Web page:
Culture: Sports and Games
Scots have been playing games bearing the name of "football" since the Middle Ages, especially in the isles of Orkney and Lewis and the Border region, where matches would be played between whole villages. Many of these football-type games include carrying the ball and passing by hand, however, and bear little resemblance to modern association football. The modern game first took off in the nineteenth century in west-central Scotland, primarily in Glasgow and Dunbartonshire. The trophy for its national cup, the Scottish Cup, is the world's oldest sporting trophy.
The earliest historical reference to "fute-ball" in Scotland dates from 1424 when King James I outlawed it in the Football Act 1424, presumably because the violent game often disrupted military training. Subsequent kings issued similar decrees, suggesting that the bans were unsuccessful. The violence inherent in early Scottish football games was certainly an important reason for these royal decrees, illustrated in some of the literature of the sixteenth century. The poet Gavin Douglas wrote in the early 1500s, for example: "This broken shin that swells and will not be relieved, Take it to him; he broke it at ball, And tell him it will be his reward. Take the whole of this bruised arm to him." Sir Richard Maitland also expressed relief that he was too old for the game:
An anonymous writer of the same era condemned football's violence in the poem, "The Beauties of Foot-ball":
Employers also wished to crack down on the game. In 1546, for example, the Company of Hammermen of Perth issued a decree that "neither servants nor apprentices" should play football "under penalty of a pound of wax" to reduce the number of absences accrued by injured employees. 1 This decree was not unreasonable: the passionate and dangerous game at times erupted into extreme outbursts of violence that included, on occasion, the use of firearms. In 1606 at Lochtoun, for example, some players "fell in contentioun and controversie, ilk anie with otheris, and schot and dilaschit pistolettis and hacquebuttis" during a "fute-ball" match. Football was indeed so rowdy that in 1656 Scottish Parliament forbade it to be played on the Sabbath.
Violence continued to be a regular complaint about Scottish football games for many centuries, although the dangers associated with the game did little to quell its popularity. It wasn't until the late 1860s, when the game was standardized and modernized, that the dangers associated with playing began to wane.
The Football Association of London developed the first rules of soccer in 1863, which began to discourage the handling of the ball, and Scotland soon followed suit. Queen's Park Football Club, founded in 1867, was Scotland's first football club, and is today the oldest existing soccer club outside England. The first official (meaning, currently recognized by FIFA) international football match took place between Scotland and England on 30 November 1872, at Hamilton Crescent Park in Patrick, Scotland, and was played according to Football Association rules. Although that match ended in a goalless draw and Scotland lost the following year's competition, it defeated England 4-2 in Glasgow in 1874. After drawing again the next year, the Scottish team ascended to dominance, losing only one of the next ten matches against England. The fierce rivalry that developed between the teams only fuelled association football's popularity.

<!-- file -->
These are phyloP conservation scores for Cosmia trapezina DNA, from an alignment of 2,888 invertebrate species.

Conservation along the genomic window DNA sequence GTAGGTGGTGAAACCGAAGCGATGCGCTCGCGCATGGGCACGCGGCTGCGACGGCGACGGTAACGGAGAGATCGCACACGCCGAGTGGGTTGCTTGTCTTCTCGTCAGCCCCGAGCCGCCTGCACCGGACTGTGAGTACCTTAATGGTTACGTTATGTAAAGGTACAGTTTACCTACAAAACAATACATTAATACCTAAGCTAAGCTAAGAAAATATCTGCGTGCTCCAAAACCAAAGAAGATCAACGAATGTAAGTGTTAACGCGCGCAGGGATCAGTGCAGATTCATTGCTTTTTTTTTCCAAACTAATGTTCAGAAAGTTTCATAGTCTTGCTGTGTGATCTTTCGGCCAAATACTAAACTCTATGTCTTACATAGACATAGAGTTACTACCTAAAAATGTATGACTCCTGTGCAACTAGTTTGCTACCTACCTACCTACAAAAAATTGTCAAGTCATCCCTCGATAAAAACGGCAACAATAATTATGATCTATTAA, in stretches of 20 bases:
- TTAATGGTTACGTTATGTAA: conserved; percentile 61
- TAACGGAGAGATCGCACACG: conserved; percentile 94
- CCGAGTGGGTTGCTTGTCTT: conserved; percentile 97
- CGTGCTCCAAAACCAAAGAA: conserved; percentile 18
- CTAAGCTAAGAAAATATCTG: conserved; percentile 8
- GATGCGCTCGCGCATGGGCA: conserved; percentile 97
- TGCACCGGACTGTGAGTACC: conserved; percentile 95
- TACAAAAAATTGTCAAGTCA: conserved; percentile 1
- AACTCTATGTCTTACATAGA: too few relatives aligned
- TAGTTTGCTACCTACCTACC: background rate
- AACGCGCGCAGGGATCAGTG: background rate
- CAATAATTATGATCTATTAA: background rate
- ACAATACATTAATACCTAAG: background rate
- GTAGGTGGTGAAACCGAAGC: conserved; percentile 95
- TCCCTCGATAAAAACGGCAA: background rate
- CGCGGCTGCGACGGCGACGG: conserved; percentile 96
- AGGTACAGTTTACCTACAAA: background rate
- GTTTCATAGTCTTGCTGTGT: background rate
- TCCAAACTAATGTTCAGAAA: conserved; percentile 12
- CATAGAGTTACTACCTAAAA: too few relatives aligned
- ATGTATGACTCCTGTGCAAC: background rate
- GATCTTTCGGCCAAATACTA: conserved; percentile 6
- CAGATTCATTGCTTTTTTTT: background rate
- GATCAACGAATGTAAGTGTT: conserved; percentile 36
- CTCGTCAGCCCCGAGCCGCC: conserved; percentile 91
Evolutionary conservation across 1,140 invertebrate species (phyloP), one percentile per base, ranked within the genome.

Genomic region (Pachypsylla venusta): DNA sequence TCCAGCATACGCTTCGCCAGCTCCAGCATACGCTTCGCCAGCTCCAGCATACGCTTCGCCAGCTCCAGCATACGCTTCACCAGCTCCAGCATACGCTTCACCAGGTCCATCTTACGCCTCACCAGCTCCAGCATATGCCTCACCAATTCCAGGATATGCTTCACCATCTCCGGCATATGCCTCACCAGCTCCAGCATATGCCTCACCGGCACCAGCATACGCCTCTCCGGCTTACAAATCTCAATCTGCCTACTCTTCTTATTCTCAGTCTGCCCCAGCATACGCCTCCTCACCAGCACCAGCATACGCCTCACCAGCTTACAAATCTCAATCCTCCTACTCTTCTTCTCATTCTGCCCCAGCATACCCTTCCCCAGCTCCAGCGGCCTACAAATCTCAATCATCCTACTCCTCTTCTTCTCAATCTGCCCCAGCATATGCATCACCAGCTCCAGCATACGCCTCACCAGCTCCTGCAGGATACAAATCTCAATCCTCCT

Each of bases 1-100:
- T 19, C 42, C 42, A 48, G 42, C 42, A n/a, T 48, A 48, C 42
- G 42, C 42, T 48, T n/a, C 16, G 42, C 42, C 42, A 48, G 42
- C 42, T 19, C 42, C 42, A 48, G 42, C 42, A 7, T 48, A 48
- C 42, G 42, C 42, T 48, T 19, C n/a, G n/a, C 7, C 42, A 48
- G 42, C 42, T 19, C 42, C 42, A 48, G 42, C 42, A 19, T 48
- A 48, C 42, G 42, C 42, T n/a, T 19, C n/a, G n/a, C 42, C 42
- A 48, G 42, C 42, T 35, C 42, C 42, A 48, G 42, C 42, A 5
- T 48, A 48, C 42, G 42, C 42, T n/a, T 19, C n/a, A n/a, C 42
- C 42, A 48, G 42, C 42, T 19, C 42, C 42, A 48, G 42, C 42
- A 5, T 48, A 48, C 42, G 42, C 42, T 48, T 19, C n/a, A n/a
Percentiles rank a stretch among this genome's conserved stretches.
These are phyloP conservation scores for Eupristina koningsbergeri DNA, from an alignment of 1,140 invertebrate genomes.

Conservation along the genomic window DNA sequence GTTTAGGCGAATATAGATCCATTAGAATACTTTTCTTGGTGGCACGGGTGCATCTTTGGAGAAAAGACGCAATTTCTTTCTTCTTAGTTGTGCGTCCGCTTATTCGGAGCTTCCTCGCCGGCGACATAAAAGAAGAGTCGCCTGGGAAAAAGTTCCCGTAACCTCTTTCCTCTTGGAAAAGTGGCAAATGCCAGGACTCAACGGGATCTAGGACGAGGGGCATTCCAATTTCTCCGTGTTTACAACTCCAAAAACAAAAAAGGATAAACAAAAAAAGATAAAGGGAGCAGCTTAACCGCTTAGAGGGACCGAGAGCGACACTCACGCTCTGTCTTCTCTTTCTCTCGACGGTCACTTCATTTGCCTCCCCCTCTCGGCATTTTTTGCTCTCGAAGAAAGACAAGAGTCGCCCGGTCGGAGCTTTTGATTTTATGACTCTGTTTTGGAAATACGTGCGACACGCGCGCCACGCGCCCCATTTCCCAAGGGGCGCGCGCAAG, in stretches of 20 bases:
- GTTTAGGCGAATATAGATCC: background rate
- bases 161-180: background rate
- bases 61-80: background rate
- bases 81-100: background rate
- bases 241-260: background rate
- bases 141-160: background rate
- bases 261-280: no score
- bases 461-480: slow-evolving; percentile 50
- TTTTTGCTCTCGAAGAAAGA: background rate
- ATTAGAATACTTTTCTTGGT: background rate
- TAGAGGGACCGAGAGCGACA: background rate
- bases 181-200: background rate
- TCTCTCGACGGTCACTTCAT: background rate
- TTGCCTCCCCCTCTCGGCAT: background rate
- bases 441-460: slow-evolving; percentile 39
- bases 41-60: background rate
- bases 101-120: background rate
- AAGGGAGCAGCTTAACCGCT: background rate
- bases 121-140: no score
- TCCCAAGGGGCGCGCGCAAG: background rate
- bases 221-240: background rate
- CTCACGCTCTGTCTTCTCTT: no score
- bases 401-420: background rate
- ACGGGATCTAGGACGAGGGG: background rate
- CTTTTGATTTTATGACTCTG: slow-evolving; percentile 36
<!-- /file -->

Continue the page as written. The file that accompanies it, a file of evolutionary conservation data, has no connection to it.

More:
Over the course of the following decades, soccer developed into the most popular sport in Scotland. The Scottish Football Association, the second oldest football association in the world, formed in 1873. That same year it held Scotland's first national competition, the Scottish Cup, which was won by Queen's Park.
Fifteen years later, William McGregor, a Perthshire native, founded The Football League in Birmingham, England, the world's oldest and richest professional soccer league. Because the game remained an amateur sport in Scotland until 1893, many Scottish players went south to play professionally in the late 1880s and early 1890s. James I's ban on football, which had remained in the records, ignored, for half a millennium, was finally formally repealed in 1906.
Today football remains the most popular sport in Scotland and forms an intrinsic part of the country's cultural identity. The Scottish national team has a large contingent of devoted fans known as the Tartan Army, a name that derived from the outfits the fans wore to international matches. After earning a notorious reputation for hooliganism in the 1970s, the Tartan Army has cleaned up its act, and has won many awards from the Union of European Football Association and other football associations for its friendly nature, charity work, and vocal team support.